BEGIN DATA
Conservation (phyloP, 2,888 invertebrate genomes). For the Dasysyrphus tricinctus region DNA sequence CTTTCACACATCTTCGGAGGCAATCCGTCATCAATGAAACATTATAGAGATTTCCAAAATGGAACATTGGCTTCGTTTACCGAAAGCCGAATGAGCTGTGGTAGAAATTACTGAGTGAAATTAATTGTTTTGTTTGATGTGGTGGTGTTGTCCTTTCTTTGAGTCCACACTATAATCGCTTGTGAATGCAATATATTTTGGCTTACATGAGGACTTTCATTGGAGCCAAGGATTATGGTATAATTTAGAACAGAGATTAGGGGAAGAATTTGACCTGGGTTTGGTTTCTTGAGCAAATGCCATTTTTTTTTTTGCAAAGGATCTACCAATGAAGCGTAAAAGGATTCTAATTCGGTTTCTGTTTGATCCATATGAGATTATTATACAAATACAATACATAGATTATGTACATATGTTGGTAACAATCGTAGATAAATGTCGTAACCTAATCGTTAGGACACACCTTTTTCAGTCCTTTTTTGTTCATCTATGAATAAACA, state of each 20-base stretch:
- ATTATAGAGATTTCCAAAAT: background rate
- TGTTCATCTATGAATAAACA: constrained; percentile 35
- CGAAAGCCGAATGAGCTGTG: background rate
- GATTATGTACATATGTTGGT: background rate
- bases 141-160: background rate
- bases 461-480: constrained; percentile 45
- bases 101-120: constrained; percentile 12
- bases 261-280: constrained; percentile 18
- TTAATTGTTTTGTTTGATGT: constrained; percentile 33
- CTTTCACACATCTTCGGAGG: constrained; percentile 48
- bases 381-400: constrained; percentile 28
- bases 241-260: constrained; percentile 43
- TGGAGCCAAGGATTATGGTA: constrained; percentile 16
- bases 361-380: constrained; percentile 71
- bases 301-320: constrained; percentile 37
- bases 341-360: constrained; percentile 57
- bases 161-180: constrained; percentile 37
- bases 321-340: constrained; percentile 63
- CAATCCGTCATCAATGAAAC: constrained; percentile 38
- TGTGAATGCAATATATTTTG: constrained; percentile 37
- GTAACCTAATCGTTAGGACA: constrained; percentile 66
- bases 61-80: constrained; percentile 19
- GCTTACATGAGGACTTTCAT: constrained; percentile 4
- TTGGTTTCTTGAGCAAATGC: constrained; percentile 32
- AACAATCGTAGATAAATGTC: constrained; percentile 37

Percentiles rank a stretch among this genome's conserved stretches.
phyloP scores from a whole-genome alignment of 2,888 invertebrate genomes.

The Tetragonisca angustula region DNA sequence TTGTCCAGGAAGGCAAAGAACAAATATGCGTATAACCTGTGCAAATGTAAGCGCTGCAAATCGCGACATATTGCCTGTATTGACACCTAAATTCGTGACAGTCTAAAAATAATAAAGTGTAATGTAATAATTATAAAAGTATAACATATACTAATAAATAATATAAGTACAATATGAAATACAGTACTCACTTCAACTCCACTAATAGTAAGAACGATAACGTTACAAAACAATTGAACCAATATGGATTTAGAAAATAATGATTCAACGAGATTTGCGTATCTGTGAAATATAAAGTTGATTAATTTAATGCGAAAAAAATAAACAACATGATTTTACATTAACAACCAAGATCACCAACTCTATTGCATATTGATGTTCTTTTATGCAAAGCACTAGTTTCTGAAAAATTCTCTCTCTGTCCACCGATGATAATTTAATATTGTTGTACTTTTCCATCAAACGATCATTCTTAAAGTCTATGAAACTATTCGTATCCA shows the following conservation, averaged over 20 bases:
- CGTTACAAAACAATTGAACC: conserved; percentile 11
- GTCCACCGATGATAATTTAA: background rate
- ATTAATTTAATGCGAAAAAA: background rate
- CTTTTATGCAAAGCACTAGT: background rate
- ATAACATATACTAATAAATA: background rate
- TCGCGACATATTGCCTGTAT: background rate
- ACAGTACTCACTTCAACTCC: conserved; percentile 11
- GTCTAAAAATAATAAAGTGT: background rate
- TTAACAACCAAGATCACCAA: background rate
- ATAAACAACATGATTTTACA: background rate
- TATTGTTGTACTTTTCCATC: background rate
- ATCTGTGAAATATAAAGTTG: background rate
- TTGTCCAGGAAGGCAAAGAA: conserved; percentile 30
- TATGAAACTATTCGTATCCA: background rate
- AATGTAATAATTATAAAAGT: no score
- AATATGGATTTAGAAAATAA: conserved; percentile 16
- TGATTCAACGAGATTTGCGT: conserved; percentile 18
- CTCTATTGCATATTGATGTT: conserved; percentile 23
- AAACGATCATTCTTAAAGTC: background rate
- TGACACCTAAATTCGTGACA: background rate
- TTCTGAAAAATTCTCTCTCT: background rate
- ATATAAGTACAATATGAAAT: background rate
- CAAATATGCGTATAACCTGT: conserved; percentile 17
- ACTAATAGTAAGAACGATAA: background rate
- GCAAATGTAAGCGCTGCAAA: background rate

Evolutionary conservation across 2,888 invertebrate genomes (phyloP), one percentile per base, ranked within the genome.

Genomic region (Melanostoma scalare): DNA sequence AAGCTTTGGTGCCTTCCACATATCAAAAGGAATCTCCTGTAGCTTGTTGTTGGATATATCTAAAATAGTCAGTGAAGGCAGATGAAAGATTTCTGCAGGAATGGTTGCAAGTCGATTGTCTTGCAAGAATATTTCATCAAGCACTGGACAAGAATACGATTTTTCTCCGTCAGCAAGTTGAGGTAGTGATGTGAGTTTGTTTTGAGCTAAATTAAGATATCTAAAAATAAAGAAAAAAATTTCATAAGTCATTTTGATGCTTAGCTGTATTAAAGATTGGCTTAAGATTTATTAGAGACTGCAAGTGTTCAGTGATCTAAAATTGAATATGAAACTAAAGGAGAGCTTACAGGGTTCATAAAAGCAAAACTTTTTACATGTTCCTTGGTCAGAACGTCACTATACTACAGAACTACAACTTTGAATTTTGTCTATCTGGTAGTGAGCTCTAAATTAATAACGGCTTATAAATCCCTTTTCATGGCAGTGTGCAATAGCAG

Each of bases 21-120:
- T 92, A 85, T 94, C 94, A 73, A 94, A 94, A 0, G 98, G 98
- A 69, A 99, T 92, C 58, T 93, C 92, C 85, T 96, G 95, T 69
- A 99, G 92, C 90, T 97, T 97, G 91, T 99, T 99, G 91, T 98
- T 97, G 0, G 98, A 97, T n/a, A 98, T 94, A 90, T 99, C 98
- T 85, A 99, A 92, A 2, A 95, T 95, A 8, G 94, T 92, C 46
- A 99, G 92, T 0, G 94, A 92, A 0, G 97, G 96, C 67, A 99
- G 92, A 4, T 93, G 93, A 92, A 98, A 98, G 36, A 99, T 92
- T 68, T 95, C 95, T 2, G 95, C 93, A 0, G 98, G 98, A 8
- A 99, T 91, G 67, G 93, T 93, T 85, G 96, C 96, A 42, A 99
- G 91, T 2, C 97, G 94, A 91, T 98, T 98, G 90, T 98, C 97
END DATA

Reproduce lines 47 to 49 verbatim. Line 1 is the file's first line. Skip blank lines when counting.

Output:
- CTCTATTGCATATTGATGTT: conserved; percentile 23
- AAACGATCATTCTTAAAGTC: background rate
- TGACACCTAAATTCGTGACA: background rate